“I have no special talents, I am only passionately curious.” Albert Einstein
What happens to our brains when we explore? When we are in a state of curiosity and motivated to discover, reduce uncertainty, enquire or investigate, scientific research tells us that our brains light up!
Multiple studies demonstrate this when researchers monitor brain activity using an MRI machine. When the participants’ curiosity is piqued, the parts of their brains that regulate pleasure and reward light up. Curious minds show an increased activity in the hippocampus, which is involved in the creation of memories. Curiosity sort of warms up the brain, triggers the hippocampus to release dopamine, activates the brain’s reward system, and ups our motivation as well as capacity to learn. The dopamine also seems to play a role in enhancing the connections between cells that are involved in learning. If we care about knowing something, we’re more apt to remember it.
Infants, children, and even puppies are delightful bundles of constant energy endeavoring to discover. Curiosity levels are high in children because there is so much to learn about the world. Most parents know it can take a long time to get somewhere in a hurry with a young child afoot. What seems mundane to adults like rocks, dirt, cracks in the sidewalk, an insect, a discarded half-eaten sandwich or even the possibility of a new playmate can all captivate the inquiring young mind and thwart a perfectly timed schedule. Children’s curiosity also manifests itself in the seemingly endless barrage of questioning that always begins with “why, why, why” and ends up being difficult to answer or better saved for a more appropriate age.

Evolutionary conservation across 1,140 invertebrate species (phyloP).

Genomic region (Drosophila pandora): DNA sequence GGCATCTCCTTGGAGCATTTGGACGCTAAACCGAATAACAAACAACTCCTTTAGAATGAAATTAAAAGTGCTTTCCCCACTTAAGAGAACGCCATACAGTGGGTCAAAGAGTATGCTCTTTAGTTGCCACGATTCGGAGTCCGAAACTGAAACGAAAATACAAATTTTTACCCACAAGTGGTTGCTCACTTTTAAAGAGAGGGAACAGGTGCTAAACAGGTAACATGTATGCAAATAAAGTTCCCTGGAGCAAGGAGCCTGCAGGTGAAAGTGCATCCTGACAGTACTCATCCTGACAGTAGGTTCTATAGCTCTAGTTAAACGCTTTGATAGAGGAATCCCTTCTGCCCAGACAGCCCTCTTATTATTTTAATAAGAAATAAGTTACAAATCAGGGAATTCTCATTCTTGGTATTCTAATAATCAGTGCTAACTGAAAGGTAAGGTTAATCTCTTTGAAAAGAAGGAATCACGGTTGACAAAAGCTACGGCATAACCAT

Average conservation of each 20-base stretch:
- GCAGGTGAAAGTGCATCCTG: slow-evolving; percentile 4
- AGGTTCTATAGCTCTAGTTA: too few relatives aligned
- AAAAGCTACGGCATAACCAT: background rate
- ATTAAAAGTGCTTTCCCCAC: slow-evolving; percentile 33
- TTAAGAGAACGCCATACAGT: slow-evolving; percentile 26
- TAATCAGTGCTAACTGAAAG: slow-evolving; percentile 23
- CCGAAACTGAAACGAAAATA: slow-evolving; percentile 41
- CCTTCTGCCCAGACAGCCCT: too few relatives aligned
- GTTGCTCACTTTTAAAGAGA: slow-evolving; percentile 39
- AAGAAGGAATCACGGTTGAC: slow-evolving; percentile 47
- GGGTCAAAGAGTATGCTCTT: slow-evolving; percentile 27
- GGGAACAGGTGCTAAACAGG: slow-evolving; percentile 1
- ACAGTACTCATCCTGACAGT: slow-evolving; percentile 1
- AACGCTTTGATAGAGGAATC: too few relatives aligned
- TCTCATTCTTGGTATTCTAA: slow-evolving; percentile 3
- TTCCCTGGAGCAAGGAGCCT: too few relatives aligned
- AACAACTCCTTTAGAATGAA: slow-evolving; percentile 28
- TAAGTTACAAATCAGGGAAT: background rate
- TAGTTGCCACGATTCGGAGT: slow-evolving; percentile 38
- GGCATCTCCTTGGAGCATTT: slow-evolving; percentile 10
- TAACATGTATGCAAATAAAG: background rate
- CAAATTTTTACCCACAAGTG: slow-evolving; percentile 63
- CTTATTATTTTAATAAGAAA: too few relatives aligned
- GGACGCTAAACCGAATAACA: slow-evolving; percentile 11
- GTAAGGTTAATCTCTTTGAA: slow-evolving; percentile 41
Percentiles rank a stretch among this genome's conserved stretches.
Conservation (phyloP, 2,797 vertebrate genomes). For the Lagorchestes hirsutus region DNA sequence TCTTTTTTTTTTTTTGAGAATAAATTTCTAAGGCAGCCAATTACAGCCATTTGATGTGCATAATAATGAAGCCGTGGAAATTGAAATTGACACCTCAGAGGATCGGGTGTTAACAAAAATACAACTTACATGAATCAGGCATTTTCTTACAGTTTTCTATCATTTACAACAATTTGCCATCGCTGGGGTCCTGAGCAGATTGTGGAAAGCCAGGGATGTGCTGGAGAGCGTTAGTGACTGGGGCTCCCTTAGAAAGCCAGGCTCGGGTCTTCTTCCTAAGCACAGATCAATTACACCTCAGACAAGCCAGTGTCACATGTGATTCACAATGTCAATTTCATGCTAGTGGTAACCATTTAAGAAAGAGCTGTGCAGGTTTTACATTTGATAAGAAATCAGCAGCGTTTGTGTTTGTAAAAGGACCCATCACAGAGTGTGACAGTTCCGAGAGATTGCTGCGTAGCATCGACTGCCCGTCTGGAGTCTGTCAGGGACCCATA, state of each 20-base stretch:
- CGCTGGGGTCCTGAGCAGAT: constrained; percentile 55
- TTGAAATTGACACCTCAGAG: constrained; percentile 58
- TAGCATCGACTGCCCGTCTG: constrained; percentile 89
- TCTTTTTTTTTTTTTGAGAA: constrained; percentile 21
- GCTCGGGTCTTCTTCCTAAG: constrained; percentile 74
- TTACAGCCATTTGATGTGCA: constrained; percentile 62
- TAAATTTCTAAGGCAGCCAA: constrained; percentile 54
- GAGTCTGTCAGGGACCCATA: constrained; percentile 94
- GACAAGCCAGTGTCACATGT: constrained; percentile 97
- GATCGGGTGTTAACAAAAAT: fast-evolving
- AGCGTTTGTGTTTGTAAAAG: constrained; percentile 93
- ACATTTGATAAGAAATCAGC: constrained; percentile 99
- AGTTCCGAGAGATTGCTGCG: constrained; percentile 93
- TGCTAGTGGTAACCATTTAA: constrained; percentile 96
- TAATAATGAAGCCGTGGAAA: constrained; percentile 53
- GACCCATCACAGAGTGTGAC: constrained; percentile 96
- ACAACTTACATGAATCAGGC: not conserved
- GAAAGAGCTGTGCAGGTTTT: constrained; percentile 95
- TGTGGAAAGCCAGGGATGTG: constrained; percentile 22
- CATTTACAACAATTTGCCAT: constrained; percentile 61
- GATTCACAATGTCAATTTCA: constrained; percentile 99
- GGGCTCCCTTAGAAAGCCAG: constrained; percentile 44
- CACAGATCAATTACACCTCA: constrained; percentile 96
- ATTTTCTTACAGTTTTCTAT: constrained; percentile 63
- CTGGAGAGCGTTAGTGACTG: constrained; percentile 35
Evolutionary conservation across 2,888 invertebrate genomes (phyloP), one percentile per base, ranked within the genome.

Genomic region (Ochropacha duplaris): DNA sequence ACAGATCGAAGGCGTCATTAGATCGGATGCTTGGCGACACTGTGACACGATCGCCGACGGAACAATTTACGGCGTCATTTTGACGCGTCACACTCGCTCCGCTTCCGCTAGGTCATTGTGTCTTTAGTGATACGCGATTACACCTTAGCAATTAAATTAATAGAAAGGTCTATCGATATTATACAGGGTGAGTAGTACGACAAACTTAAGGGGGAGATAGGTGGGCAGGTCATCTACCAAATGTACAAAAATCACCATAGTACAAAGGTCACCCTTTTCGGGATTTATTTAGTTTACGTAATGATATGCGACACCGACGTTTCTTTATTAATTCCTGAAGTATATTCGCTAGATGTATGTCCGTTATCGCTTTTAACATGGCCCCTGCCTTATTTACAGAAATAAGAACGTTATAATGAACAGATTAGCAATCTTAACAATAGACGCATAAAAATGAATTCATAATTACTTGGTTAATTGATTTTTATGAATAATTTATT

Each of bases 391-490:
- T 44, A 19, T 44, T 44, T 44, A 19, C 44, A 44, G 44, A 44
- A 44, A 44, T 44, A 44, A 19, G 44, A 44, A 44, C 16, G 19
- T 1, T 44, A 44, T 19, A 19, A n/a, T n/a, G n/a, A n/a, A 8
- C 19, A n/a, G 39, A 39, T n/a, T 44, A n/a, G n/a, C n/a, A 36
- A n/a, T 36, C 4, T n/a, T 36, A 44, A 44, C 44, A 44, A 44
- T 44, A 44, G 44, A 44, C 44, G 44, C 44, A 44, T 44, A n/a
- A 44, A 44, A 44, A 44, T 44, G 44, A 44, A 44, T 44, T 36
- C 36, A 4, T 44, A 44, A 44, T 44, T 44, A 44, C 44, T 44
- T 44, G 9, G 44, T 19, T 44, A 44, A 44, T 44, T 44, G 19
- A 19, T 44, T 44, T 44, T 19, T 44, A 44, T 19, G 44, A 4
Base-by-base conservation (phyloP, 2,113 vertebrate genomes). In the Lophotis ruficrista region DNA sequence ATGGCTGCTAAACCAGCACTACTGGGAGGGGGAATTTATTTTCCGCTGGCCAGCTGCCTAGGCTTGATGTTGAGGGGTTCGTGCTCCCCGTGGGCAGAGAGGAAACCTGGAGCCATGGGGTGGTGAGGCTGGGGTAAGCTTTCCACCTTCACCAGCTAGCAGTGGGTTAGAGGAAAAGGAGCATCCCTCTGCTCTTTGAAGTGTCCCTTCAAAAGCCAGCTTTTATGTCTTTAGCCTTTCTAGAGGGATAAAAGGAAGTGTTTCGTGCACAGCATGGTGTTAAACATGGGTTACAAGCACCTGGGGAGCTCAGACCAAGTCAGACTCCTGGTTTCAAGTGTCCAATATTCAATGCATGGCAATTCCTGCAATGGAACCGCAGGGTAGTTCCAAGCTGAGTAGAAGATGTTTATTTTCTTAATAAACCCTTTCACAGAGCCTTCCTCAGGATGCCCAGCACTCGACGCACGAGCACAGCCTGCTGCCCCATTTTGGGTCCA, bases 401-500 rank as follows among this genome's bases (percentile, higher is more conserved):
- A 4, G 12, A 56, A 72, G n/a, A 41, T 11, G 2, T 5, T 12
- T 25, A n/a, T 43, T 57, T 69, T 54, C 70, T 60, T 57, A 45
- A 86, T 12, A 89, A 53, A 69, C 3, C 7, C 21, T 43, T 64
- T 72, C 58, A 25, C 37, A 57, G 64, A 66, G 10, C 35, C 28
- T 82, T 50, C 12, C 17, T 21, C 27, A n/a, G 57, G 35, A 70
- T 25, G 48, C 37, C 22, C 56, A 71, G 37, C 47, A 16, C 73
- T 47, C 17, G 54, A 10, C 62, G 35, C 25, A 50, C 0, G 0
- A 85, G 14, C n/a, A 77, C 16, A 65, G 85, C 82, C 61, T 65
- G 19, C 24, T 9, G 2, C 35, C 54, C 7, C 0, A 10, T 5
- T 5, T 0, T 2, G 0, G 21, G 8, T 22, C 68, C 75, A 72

As we age, gaining knowledge and experience, we become more certain and our inclination to explore declines. Interestingly, studies show that seniors with high levels of curiosity have lower mortality rates. Curiosity is linked to factors that help us live longer: building stronger relationships, promoting happiness, overcoming anxiety, finding life purpose, and acquiring intelligence. Thankfully, cultivating curiosity is among a handful of accessible practices shown to preserve mental functioning. Becoming childlike again in our desire to discover and explore our world brings benefits that enhance our lives, health, social fabric, and knowledge.
As we progress through our lives we can “choose” to wonder, explore, investigate, know, discover, or simply seek to remove uncertainty. Regardless of where we are along the life path, one thing is for certain- we will never know it all! We can challenge ourselves even in the most mundane situations and environments to find someTHING, someONE, or someWHERE to be curious about and explore the never-ending possibilities.
Whether it’s utilizing podcasts, YouTube videos, Ted Talks, news articles, or learning a new game, LifeShare is a tool that provides an ever expanding on-demand content for seniors, families, and staff that easily facilitate exploring and curiosity. So go ahead and “light brains up!”